Unable to Pay Child Support Due to Unemployment?

The coronavirus pandemic is impacting many aspects of our lives, including divorce and custody agreements. When most former couples made agreements on things like child support, few could have predicted we would have a global pandemic on our hands and large swaths of the economy shut down for months. As a result of the shutdowns, many people lost their jobs and businesses have been forced to close. Unfortunately, there is still a lot of uncertainty around the pandemic, and no one knows when things will be back to “normal.” So, what does this mean for child support payments in an era where people seem to be losing their jobs left and right?

In North Carolina, unemployment claims have shot through the roof. In many cases, getting money for those claims can take as long as two or more weeks. To make matters worse, unemployment amounts are often way lower than what most people were taking home before. This lag in payment and the fact that most people make way less on unemployment than when they are working means a lot of people who have been ordered to make child support payments might not have the funds to cover basic living necessities, like food and rent costs, let alone child support payments.

What Happens if You Cannot Make Your Child Support Payment in the COVID-19 Era?

What if you are unemployed or your hours were reduced due to COVID? Can you be found in contempt if you cannot make your child support payment? In the state of North Carolina, a judge can hold you in contempt if the refusal to pay is a willful decision. However, because issues like unemployment or underemployment are out of your control, if you are having trouble making your payments, the judge will not likely consider your inability to pay a willful violation. Most judges understand that we are facing unprecedented times, and because of that many judges are unlikely to punish people who cannot make their payments.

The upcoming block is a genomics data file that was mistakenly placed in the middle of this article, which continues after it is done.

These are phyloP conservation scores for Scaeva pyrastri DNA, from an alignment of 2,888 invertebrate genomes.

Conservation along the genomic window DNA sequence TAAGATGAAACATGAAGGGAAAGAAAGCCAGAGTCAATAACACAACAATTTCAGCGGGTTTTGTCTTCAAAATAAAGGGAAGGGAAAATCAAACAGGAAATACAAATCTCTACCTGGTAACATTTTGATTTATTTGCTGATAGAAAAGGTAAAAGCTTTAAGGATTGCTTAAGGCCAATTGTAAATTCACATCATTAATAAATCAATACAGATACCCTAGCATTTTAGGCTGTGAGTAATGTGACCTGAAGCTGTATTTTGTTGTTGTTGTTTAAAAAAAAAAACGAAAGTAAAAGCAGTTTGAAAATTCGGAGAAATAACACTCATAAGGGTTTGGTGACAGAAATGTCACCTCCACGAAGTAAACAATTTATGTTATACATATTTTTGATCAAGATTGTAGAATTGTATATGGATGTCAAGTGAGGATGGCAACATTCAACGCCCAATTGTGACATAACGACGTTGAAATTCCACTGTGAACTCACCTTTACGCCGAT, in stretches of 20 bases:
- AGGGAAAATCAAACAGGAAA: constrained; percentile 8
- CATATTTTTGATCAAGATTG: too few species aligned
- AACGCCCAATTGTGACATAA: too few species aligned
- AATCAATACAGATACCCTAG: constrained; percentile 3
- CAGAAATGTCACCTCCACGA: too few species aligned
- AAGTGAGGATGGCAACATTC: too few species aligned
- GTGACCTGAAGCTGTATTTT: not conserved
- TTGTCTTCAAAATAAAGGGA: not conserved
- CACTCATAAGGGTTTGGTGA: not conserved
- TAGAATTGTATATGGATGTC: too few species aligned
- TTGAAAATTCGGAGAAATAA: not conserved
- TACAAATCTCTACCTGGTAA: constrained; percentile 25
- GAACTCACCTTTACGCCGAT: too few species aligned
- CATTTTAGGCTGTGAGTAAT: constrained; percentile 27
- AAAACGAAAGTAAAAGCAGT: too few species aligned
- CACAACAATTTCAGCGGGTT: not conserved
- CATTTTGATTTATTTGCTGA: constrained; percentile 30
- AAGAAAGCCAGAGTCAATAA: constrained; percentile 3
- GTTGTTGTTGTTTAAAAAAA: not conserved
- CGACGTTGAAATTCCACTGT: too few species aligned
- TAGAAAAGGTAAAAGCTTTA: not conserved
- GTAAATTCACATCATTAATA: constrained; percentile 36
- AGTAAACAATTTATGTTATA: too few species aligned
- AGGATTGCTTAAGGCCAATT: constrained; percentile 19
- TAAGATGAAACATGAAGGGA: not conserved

That said, COVID should not be an excuse not to pay anything at all.

Despite the pandemic and any resulting unemployment or cut in pay, people who have a child support order should at least attempt to pay something. Even if full payments cannot be made, an attempt should be made to pay something, even if you have to tap into savings or break up payments. Now may be the time to take a peek at the budget to see what can be cut. Child support payments should be on the same level, and may be higher than your electric bill or rent payment. If you are paying for luxuries like multiple subscription services or meal delivery services, now may be the time to push the pause buttons on those until the priority expenses are taken care of.

On the Flip Side, if I am Owed Child Support During COVID, can I File for Contempt?

On the other side of the aisle, what happens if you are owed child support money and really rely on it? Can you file for contempt? Unfortunately, because we are living in unprecedented times, there are few options available to help offset the loss of the child support payments. Because many judges understand and sympathize with people who have lost their jobs or seen a decrease in wages due to the pandemic, it may be a while before you begin to see normal child support payments again. Because unemployment can happen suddenly, few judges will find a person’s inability to pay as a willful act. Because of that, you may need to do a thorough consideration of your situation and your chances of success before going through the trouble of filing for contempt.

It is also important to note that even if you do choose to file a contempt motion, chances are that courts will not even hear the case for months to come because many court operations are still reduced due to the pandemic. An alternative plan may be to attempt to work out a payment plan of sorts with your former partner so you can at least continue to get some of the support that is owed. If this is the route you choose, consulting with an attorney experienced with working on child support cases is important because a lawyer can help ensure any agreement or payment plan is fair.

Did you recently lose your job due to COVID-19? Do you owe child support, but cannot afford the payments due to lack of income? The team at Arnold & Smith, PLLC can help. Our team of experienced legal professionals can help you set up a payment plan or other arrangements until you get back on your feet. Call our office in Charlotte, North Carolina today at 704-370-2828 or contact us here for a consultation.